Stocks riding high on illusions of consumers continuing to spend may be in for a nasty surprise
If you are an investor, this is the moment in the business cycle when fortunes can be won or lost. The U.S. economy is in recession, for the fourth time in the past quarter century. Will the stock market soon take off with a whoosh, as it did during the downturns of 1981-82 and 1990-91? Or will stocks continue to slump, like they did during the 2001 recession and beyond?
Forecasting the stock market is a fool's game—but there are grounds to believe there's another drop in the market yet to come. The reason: a broad decline in consumer spending, which so far has been masked by a quirk in the government's statistics. Combine that with a rapidly unraveling job market, high energy prices, and the continuing credit crunch, and you have the recipe for a drop in consumer stocks. A big decline there could take the rest of the market down with it.
Right now it's looking like the recession started in November, 2007. That's when private-sector employment peaked, according to the latest job report from the Bureau of Labor Statistics. Since then, the private sector has shed 300,000 jobs, with the cuts concentrated in construction, manufacturing, retail trade, and temp services.
Consumer Spending's Nice Ride
Despite those job losses, government statistics show that consumer spending, although slowing, is at an all-time high when adjusted for inflation. In fact, if you go by these numbers, it looks like Americans have boosted their purchases at a 1.4% annual rate since last summer, a respectable pace considering the chaos in the financial markets and the massive overhang of consumer debt they have piled up since 2000.
The apparent ability of the U.S. consumer to keep spending helps justify the remarkable rise in many top consumer stocks over the past few months, despite the housing bust. Increases in share prices since the end of August, 2007, include Wal-Mart (WMT), up 24%; Colgate-Palmolive (CL), up 19%; Avon (AVP), up 15%; Coca-Cola (KO) and McDonald's (MCD), both up 13%, and Procter & Gamble (PG), up 7%. Meanwhile the S&P 500-stock index (MHP) as a whole has lost 8%.
In one sense the strength of these particular companies isn't a surprise. They have all ridden the two-decade-long consumer spending boom, giving investors average annual gains ranging from 14% to 17% since 1988, including dividends. By comparison, the S&P 500 has returned an average of 11% per year over the same period.
Personal Consumption: Quirky Stats
But a closer look at the numbers shows that the consumer spending boom may already have come to an end, without investors noticing. The problem is this: What the government calls "personal consumption" is actually a grab bag of items, some of which don't really fit the usual notion of consumer spending. For example, the nation's current annual personal consumption of $10 trillion includes about $1.8 trillion in outlays by Medicare, Medicaid, and private health insurance providers. This is real money, but consumers don't control or even see most of it, since it usually goes right to the health-care provider.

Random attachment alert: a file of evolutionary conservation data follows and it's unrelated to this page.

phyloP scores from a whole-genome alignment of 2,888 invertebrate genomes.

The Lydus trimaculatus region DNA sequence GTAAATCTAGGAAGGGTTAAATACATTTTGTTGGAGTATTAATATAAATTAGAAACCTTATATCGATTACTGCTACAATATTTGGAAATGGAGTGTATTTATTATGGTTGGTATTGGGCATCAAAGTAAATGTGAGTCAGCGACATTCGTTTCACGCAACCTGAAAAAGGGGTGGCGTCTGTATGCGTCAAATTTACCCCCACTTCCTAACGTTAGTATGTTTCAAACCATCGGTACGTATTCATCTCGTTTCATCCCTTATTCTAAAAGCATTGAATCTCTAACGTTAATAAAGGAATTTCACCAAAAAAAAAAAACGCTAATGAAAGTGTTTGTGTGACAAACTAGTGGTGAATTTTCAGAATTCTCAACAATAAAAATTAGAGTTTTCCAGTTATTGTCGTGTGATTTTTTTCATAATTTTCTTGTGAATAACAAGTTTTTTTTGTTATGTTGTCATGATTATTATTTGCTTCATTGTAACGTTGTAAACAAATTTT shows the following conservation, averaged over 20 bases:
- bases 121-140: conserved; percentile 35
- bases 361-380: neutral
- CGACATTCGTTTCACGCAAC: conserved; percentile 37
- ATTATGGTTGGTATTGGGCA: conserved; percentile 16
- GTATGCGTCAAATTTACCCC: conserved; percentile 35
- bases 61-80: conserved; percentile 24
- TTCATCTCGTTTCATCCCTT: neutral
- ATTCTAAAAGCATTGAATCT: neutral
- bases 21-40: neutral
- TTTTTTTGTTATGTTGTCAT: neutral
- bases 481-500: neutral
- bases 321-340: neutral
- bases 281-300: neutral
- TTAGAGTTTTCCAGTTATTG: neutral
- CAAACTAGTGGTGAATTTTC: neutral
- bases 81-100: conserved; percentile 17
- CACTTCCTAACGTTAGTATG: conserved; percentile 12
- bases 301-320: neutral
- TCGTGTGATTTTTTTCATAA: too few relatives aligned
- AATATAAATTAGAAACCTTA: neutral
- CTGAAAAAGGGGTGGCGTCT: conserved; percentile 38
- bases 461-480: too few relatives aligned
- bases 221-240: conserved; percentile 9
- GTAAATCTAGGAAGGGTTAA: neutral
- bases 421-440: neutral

The government's count of personal consumption also includes "imputed" categories, that is, entries that don't involve any money changing hands. Two of the biggest examples: $1.1 trillion for "rent" that homeowners theoretically pay to themselves to live in their own homes, and $240 billion for "services furnished without payment by financial intermediaries"—in other words, the value of services like no-fee checking accounts.
In fact, once medical outlays and those two imputed categories are set aside, it turns out that the rest of personal spending has actually fallen since November, adjusted for inflation. The decline is pretty much across the board: inflation-adjusted purchases of food, clothing, furniture, and motor vehicles are all down. The part of health-care spending that individuals control most directly—prescription drugs—is down as well.
Spending on vices is also dropping. According to the government's figures, alcohol consumption and casino gambling have been declining since November. Indeed, Nevada gambling revenues are down by 4% over the past year.
There are signs that affluent individuals are pulling back, too. Purchases of jewelry and watches are off 3.9% since November, adjusted for inflation. A survey of high-net-worth Americans found that 42% are likely or very likely to change how they budget and spend their money. "These folks are tightening the belt a little bit," says George H. Walper Jr., president of Spectrem Group, the consulting firm that commissioned the survey. "Just because someone is wealthy doesn't mean that they don't get cautious."
Some categories of spending are still rising. Real outlays for the category "religious and welfare activities," which includes political donations, are up because of the Presidential campaigns. And at least up to this point, Americans still are buying more televisions and talking longer on their phones.
Some economists think the combination of economic stimulus checks soon to arrive from the federal government and lower interest rates should keep consumer spending from falling off a cliff. "We think consumers will narrowly skirt a downturn despite the recession in the overall economy," write Richard Berner and David Greenlaw of Morgan Stanley (MS) in a just-released report.
Certainly, that's what the market seems to be expecting, given the performance of the top consumer stocks. But if the decline in consumer spending continues, it's going to be hard for the market not to follow.